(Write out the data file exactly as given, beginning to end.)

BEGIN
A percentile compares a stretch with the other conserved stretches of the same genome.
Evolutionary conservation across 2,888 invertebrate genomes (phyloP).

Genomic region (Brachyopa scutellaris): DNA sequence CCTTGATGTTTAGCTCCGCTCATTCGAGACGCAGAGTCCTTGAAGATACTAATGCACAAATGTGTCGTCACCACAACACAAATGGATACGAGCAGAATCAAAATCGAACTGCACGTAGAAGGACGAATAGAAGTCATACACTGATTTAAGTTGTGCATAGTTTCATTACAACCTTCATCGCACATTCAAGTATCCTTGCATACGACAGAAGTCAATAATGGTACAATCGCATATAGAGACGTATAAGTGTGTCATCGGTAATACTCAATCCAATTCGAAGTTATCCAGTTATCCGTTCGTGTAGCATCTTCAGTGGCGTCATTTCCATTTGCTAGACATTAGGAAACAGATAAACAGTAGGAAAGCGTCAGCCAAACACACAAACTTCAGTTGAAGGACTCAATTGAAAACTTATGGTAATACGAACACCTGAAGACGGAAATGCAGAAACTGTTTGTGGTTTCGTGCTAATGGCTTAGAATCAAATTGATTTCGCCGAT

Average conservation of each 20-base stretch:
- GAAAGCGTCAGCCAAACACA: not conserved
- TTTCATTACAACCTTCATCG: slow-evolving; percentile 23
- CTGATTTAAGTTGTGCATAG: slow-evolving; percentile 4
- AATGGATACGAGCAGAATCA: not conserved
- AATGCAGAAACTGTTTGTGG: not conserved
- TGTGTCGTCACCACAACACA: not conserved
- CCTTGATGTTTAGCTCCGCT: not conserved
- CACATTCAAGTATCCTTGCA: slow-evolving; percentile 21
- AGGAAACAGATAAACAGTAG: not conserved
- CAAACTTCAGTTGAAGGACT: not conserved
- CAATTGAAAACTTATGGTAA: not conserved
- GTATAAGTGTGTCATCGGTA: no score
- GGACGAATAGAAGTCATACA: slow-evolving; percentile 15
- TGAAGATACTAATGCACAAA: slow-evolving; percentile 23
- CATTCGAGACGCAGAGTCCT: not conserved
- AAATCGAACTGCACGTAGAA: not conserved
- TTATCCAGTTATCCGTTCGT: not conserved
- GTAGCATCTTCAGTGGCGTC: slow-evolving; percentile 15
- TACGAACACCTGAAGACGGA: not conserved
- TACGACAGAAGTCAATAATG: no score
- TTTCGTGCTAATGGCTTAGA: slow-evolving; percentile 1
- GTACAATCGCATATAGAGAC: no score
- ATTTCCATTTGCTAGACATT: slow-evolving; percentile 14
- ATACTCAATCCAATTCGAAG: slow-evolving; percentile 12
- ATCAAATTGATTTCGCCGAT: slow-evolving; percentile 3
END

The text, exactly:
A percentile compares a stretch with the other conserved stretches of the same genome.
Evolutionary conservation across 2,888 invertebrate genomes (phyloP).

Genomic region (Brachyopa scutellaris): DNA sequence CCTTGATGTTTAGCTCCGCTCATTCGAGACGCAGAGTCCTTGAAGATACTAATGCACAAATGTGTCGTCACCACAACACAAATGGATACGAGCAGAATCAAAATCGAACTGCACGTAGAAGGACGAATAGAAGTCATACACTGATTTAAGTTGTGCATAGTTTCATTACAACCTTCATCGCACATTCAAGTATCCTTGCATACGACAGAAGTCAATAATGGTACAATCGCATATAGAGACGTATAAGTGTGTCATCGGTAATACTCAATCCAATTCGAAGTTATCCAGTTATCCGTTCGTGTAGCATCTTCAGTGGCGTCATTTCCATTTGCTAGACATTAGGAAACAGATAAACAGTAGGAAAGCGTCAGCCAAACACACAAACTTCAGTTGAAGGACTCAATTGAAAACTTATGGTAATACGAACACCTGAAGACGGAAATGCAGAAACTGTTTGTGGTTTCGTGCTAATGGCTTAGAATCAAATTGATTTCGCCGAT

Average conservation of each 20-base stretch:
- GAAAGCGTCAGCCAAACACA: not conserved
- TTTCATTACAACCTTCATCG: slow-evolving; percentile 23
- CTGATTTAAGTTGTGCATAG: slow-evolving; percentile 4
- AATGGATACGAGCAGAATCA: not conserved
- AATGCAGAAACTGTTTGTGG: not conserved
- TGTGTCGTCACCACAACACA: not conserved
- CCTTGATGTTTAGCTCCGCT: not conserved
- CACATTCAAGTATCCTTGCA: slow-evolving; percentile 21
- AGGAAACAGATAAACAGTAG: not conserved
- CAAACTTCAGTTGAAGGACT: not conserved
- CAATTGAAAACTTATGGTAA: not conserved
- GTATAAGTGTGTCATCGGTA: no score
- GGACGAATAGAAGTCATACA: slow-evolving; percentile 15
- TGAAGATACTAATGCACAAA: slow-evolving; percentile 23
- CATTCGAGACGCAGAGTCCT: not conserved
- AAATCGAACTGCACGTAGAA: not conserved
- TTATCCAGTTATCCGTTCGT: not conserved
- GTAGCATCTTCAGTGGCGTC: slow-evolving; percentile 15
- TACGAACACCTGAAGACGGA: not conserved
- TACGACAGAAGTCAATAATG: no score
- TTTCGTGCTAATGGCTTAGA: slow-evolving; percentile 1
- GTACAATCGCATATAGAGAC: no score
- ATTTCCATTTGCTAGACATT: slow-evolving; percentile 14
- ATACTCAATCCAATTCGAAG: slow-evolving; percentile 12
- ATCAAATTGATTTCGCCGAT: slow-evolving; percentile 3